Now edit /etc/proftpd/proftpd.conf:

DefaultRoot /
UseIPv6 off

Then restart Proftpd:

/etc/init.d/proftpd restart

13. PHPMyAdmin

Install PHPMyAdmin:

apt-get install phpmyadmin

Pick apache2 to configure.

14. Secure SSH a bit

Edit /etc/ssh/sshd_config:

Port 4444 #Other than 22
PermitRootLogin no #Make sure other user can login/sudo

15. Set /var/www permissions

chown -R webmaster:www-data /var/www
chmod 775 -R /var/www

16. Install slowloris protection

apt-get install gcc apache2-threaded-dev
apxs2 -a -i -c mod_muantiloris.c
/etc/init.d/apache2 restart

Edit /etc/apache2/httpd.conf:

ExtendedStatus On

IPReadLimit 5
IPPostLimit 10

17. Install fail2ban

apt-get install fail2ban

Don't forget to configure a jail.local and add custom filters if needed.

18. Final migration

Move user files, virtualhost configurations, /var/www. Backup mysql data bases.

Install openjdk-6-jre, davmail if needed.

Backup script:

tar cvpzf backup.tgz --exclude=/proc --exclude=/lost+found --exclude=/mnt --exclude=/sys --exclude=/dev --exclude=/usr --exclude=/bin --exclude=/sbin --exclude=/backup.tgz /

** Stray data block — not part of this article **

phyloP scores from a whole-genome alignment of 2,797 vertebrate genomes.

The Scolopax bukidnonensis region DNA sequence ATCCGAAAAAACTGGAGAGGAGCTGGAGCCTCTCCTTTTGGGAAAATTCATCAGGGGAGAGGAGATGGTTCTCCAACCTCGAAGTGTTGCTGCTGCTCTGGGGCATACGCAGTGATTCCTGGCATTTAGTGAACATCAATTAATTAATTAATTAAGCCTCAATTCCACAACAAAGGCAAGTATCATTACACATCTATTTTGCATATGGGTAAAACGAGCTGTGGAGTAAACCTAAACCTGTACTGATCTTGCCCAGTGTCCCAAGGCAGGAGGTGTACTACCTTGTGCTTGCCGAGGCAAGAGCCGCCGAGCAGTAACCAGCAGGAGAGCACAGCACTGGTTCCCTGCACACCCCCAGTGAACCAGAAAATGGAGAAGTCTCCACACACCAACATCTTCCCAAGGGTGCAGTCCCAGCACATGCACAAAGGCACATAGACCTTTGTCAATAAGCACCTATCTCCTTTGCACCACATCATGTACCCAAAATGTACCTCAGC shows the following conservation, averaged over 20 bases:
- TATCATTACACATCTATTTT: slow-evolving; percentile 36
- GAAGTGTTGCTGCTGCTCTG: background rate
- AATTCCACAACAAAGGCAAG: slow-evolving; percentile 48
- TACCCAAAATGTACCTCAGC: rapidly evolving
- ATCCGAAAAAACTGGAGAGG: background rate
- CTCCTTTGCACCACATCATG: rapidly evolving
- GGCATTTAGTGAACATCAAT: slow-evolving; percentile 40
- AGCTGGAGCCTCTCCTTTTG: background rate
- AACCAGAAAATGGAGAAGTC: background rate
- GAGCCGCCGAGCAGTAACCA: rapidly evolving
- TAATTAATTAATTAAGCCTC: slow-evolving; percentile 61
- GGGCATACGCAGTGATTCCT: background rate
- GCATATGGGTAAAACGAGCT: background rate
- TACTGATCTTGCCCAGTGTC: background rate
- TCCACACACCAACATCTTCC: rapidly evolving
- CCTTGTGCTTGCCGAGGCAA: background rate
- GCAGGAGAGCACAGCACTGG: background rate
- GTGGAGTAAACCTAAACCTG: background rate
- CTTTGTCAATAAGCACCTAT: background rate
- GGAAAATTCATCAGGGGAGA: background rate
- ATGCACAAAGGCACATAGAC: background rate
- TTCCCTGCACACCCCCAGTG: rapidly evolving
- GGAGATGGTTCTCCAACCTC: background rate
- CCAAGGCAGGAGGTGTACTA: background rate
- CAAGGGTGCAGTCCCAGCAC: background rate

Saturday, December 10, 2011

Rooting Kindle Fire

The following overview is just a reminder, mainly aimed at myself in the future, on how to root the kindle fire.

1. Install Android SDK

  • Download from
  • Update packages

2. In Kindle: “Allow Installation of Applications From Unknown Sources”

3. Edit "android_winusb.inf" in "usb_driver" in Android install path

  • Copy and paste right beneath [Google.NTx86] and [Google.NTamd64] line:
;Kindle Fire
%SingleAdbInterface% = USB_Install, USB\VID_1949&PID_0006
%CompositeAdbInterface% = USB_Install, USB\VID_1949&PID_0006&MI_01

4. Edit "adb_usb.ini" in ".android"

  • Add 0x1949

5. Update USB driver

  • “Update Driver Software” in Device Manager with "android_winusb.inf"

6. (Optional) test USB

  • In "platform-tools", issue "adb kill-server" and "adb devices"

7. SuperOneClick root

  • Download from

8. Get "Root Explorer v2.17.1.apk" and "Vending.3.3.12.apk", together with Google Services Framework apk

9. Finalisation

  • Install Google Service Framework apk and Root Explorer apk
  • “Move” Vending apk to “/system/app" with Root Explorer
  • Mount as RW and set Vending apk filepermissions to rw-r–r–
  • Install Vending apk and reboot